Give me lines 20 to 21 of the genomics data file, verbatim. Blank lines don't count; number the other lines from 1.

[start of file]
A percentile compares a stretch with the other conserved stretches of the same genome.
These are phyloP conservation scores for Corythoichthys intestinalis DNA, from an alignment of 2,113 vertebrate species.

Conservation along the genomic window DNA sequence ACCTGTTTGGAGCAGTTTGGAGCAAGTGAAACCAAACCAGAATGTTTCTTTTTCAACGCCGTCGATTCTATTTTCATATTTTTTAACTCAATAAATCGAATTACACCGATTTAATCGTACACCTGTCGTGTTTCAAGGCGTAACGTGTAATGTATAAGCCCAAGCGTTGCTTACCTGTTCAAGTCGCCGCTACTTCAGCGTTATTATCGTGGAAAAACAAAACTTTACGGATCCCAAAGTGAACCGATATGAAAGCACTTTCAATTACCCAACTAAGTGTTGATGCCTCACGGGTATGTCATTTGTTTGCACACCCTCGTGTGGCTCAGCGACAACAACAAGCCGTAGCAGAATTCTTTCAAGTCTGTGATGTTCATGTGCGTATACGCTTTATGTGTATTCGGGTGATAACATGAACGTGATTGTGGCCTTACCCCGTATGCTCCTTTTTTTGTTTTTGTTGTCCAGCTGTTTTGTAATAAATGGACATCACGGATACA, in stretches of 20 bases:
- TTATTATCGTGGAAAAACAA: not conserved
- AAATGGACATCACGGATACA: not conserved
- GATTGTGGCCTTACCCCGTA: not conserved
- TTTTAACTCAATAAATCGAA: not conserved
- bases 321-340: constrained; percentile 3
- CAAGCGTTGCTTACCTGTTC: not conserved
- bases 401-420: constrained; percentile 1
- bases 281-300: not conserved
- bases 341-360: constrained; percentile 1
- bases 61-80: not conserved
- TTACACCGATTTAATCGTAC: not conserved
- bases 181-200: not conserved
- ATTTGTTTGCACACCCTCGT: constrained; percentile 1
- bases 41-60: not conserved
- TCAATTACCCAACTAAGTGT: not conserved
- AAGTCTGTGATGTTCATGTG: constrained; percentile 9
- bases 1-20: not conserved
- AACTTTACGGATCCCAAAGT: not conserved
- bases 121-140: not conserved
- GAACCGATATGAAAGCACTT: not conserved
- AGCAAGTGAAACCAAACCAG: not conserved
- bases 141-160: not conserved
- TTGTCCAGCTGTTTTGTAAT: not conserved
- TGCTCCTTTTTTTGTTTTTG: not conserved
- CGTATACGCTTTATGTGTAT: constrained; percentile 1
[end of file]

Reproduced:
- bases 1-20: not conserved
- AACTTTACGGATCCCAAAGT: not conserved